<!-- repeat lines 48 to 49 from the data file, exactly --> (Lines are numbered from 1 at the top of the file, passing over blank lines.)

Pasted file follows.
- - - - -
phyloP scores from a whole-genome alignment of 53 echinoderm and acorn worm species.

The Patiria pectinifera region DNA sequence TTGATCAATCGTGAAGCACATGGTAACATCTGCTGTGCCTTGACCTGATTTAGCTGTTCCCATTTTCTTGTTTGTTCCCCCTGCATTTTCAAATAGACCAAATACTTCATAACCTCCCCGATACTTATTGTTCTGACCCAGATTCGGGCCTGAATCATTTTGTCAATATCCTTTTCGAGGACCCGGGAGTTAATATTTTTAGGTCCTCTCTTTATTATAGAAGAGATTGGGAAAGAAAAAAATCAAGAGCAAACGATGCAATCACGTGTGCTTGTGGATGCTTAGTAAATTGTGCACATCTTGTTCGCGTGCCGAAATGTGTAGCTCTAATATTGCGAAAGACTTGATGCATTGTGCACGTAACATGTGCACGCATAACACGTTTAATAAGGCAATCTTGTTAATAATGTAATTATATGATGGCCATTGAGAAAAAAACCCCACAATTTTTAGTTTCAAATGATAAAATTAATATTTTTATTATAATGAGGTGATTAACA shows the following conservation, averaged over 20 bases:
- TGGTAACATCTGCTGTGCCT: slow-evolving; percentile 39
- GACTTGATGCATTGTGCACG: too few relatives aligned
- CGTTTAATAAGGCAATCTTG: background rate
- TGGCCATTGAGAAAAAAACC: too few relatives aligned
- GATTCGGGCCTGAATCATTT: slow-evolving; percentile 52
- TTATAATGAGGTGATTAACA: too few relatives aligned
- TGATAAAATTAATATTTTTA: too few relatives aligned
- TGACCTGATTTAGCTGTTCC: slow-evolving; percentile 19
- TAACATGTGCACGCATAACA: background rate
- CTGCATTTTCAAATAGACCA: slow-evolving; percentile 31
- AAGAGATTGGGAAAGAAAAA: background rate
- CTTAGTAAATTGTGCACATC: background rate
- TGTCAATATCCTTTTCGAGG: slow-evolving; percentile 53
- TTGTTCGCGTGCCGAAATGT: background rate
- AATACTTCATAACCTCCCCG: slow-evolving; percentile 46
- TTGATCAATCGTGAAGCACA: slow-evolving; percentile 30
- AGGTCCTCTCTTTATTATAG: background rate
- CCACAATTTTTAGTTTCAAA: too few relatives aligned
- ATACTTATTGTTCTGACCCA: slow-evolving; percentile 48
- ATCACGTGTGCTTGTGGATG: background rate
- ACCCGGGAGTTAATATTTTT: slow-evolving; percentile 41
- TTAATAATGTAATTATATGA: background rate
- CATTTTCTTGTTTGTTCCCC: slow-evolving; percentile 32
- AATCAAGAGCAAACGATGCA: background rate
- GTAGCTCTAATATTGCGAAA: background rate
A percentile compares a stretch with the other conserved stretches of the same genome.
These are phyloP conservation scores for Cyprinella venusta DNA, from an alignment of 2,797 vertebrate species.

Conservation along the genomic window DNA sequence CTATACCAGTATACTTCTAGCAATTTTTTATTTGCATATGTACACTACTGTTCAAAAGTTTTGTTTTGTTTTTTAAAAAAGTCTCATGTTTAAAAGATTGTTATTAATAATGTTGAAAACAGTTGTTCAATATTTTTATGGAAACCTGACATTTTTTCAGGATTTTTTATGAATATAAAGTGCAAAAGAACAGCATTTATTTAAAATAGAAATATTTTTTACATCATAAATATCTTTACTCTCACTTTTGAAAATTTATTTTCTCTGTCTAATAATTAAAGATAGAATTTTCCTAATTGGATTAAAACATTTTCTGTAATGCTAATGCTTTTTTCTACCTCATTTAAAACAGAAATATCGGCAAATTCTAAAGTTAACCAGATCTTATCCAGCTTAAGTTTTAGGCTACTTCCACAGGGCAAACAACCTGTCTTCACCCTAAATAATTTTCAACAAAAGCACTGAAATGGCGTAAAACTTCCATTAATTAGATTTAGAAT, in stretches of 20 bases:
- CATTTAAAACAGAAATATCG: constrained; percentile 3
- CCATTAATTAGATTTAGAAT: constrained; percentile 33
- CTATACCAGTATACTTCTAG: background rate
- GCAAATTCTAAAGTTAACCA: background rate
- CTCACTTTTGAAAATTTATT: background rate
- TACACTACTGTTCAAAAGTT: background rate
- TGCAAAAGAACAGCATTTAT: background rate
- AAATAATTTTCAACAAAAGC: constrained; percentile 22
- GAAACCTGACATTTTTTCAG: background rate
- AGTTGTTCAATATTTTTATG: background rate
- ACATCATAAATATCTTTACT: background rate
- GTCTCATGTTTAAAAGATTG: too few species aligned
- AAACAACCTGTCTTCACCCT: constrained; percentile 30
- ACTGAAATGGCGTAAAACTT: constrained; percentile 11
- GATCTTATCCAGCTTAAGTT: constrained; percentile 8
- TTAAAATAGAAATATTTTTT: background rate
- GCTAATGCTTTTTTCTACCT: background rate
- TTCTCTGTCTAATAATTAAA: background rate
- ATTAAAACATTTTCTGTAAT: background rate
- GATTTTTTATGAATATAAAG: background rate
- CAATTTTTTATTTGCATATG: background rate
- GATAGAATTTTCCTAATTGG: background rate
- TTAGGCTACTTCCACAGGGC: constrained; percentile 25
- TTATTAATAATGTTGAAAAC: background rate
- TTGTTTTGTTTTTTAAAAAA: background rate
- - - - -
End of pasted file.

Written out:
- TTCTCTGTCTAATAATTAAA: background rate
- ATTAAAACATTTTCTGTAAT: background rate